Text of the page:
Here we shall treat each and every joints as objects in equilibrium and apply the conditions of equilibrium for coplanar concurrent force system.

TRUSS ANALYSIS: METHOD OF JOINTS

The first to analyze a truss by assuming all members are in tension reaction.

(i) TENSILE FORCE IN A LINKAGE:

A tension or tensile force is induced in a member when the member experiences pull forces at both ends of the bar and usually denoted as positive (+ve) sign.

(ii) COMPRESSION FORCE IN A LINKAGE:

When a member experiencing a push force at both ends, then the bar was said to be in compression mode and designated as negative (-ve) sign.

PROCEDURES IN JOINT METHOD:

In the joints method, a virtual cut is made around a joint and the cut portion is isolated as a Free Body Diagram (FBD).

Using the equilibrium equations of ∑ Fx = 0 and ∑ Fy = 0, the unknown member forces could be solve.

It is assumed that all members are joined together in the form of an ideal pin, and that all forces are in tension (+ve) of reactions.

ISOLATION OF A JOINT & ITS FBD:

An imaginary section may be completely passed around a joint in the truss. The joint has become a free body in equilibrium under the forces applied to it. The equations ∑ H = 0 and ∑ V = 0 may be applied to the joint to determine the unknown forces in members meeting there. It is evident that no more than two unknowns can be determined at a joint with these two equations.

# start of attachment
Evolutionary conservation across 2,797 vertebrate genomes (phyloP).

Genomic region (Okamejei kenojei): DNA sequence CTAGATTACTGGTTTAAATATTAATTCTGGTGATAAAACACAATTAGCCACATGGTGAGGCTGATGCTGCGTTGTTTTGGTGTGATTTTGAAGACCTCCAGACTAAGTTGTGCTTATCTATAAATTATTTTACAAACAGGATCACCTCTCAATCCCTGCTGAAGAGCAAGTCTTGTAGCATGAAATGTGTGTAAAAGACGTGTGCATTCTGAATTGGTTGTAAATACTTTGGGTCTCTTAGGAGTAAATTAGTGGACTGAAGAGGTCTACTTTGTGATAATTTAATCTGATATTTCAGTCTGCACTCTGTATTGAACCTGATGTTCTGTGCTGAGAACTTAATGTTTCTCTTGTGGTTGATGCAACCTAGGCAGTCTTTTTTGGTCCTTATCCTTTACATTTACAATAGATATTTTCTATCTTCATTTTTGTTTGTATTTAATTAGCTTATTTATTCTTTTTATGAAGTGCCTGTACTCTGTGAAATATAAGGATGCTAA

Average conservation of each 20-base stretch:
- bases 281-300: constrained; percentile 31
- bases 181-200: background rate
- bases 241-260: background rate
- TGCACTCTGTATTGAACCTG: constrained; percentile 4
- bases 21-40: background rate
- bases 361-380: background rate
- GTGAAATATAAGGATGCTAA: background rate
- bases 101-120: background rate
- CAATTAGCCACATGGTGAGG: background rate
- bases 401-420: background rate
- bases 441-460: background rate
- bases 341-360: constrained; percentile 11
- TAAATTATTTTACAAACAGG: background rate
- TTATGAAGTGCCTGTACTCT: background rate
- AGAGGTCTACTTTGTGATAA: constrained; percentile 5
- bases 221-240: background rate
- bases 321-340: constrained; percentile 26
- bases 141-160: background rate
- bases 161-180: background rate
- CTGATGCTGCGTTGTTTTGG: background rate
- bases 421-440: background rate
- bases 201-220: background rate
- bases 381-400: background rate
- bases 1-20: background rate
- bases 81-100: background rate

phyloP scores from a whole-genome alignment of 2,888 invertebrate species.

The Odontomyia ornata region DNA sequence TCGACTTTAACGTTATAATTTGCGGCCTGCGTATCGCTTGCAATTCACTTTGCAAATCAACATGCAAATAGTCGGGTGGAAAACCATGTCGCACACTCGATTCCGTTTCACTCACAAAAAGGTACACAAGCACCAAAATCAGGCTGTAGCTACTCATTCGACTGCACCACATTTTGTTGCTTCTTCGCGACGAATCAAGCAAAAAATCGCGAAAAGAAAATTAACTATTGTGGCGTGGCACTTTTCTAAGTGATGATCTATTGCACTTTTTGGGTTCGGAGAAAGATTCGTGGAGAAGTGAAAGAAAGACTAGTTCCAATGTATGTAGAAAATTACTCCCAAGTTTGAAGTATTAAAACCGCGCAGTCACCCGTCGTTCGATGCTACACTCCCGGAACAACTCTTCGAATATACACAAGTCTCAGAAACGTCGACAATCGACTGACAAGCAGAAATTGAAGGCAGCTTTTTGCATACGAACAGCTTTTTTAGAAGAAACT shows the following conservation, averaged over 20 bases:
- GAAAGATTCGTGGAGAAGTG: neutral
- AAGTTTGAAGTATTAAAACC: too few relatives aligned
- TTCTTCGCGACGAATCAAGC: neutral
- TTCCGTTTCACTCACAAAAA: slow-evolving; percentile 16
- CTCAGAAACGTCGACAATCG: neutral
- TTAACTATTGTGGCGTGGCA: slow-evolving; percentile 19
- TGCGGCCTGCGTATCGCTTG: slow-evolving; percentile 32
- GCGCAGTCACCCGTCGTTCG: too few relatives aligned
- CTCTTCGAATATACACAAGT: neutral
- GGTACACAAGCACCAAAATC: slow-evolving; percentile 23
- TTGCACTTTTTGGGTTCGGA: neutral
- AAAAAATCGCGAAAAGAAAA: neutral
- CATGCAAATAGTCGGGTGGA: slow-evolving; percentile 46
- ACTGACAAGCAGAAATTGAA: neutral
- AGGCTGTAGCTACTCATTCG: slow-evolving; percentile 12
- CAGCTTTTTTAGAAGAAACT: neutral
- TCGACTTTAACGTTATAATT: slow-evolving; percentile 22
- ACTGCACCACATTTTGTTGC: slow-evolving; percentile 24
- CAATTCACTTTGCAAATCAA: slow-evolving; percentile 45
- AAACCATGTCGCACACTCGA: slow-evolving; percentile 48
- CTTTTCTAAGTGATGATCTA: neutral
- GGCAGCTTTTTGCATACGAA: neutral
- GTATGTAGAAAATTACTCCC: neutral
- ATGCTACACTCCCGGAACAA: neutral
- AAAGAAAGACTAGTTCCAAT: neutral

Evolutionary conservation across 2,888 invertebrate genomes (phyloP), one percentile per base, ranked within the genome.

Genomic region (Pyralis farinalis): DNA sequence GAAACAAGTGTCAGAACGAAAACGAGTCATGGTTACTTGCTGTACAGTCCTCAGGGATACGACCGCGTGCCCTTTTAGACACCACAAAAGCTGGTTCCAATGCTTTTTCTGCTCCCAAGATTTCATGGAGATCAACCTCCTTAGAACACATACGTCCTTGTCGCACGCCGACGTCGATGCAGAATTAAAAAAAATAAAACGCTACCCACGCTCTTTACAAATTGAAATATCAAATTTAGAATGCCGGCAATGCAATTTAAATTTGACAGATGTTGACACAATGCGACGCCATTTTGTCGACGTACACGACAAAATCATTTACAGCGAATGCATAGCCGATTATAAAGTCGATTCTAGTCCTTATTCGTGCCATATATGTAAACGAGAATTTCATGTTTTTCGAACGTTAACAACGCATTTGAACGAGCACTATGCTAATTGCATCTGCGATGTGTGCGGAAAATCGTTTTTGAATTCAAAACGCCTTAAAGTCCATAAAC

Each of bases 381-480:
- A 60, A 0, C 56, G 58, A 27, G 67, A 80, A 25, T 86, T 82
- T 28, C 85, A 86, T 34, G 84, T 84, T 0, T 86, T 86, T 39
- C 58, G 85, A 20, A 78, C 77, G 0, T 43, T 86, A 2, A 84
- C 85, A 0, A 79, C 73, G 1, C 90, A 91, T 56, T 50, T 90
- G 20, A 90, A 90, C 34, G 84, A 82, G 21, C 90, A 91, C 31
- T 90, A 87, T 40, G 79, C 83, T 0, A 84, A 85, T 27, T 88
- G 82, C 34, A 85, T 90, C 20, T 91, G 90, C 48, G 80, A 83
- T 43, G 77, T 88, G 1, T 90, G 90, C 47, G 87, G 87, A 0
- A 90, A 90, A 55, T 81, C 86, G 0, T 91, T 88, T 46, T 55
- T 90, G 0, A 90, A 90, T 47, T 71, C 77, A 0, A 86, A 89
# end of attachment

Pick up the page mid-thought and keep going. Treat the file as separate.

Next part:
STEPS TO ANALYSE A TRUSS USING THE METHODS OF JOINTS:

(i) Draw the Free Body Diagram (FBD),

(ii) Solve the REACTIONS of the given structure,

(iii) Select a joint with a minimum number of unknown (not more than 2) and analyze it with ∑ Fx = 0 and ∑ Fy = 0,

(iv) Proceed to the rest of the joints and again concentrating on joints that have very minimal of unknowns,

(v) Check member forces at unused joints with ∑ Fx = 0 and ∑ Fy = 0,

(vi) Tabulate the member forces whether it is in tension (+ve) or compression (-ve) reaction.

TRUSS ANALYSIS: METHOD OF SECTION

The section method is an effective method when the forces in specific members of a truss have to be determined.

Often we need to know the force in just one member with greatest force in it, and the method of section will yield the force in that particular member without the labor of working out the rest of the forces within the truss analysis.

If only a few member forces of a truss are needed, the quickest way to find these forces is by the method of sections.

In this method, an imaginary cutting line called a section is drawn through a stable and determinate truss.

Thus, a section subdivides the truss into two separate parts. Since the entire truss is in equilibrium, any part of it must also be in equilibrium.

Either of the two parts of the truss can be considered and the three equations of equilibrium ∑ Fx = 0, ∑ Fy = 0, and ∑ M = 0 can be applied to solve for member forces.

STEPS TO ANALYSE A TRUSS USING THE METHODS OF JSECTION:

(i) Pass a section through a maximum of 3 members of the truss, 1 of which is the desired member where it is dividing the truss into 2 completely separate parts.

(ii) At 1 part of the truss, take moments about the point (at a joint) where the 2 members intersect and solve for the member force, using ∑ M = 0.

(iii) Solve the other 2 unknowns by using the equilibrium equation for forces, using ∑ Fx = 0 and ∑ Fy = 0.

Note: The 3 forces cannot be concurrent, or else it cannot be solved.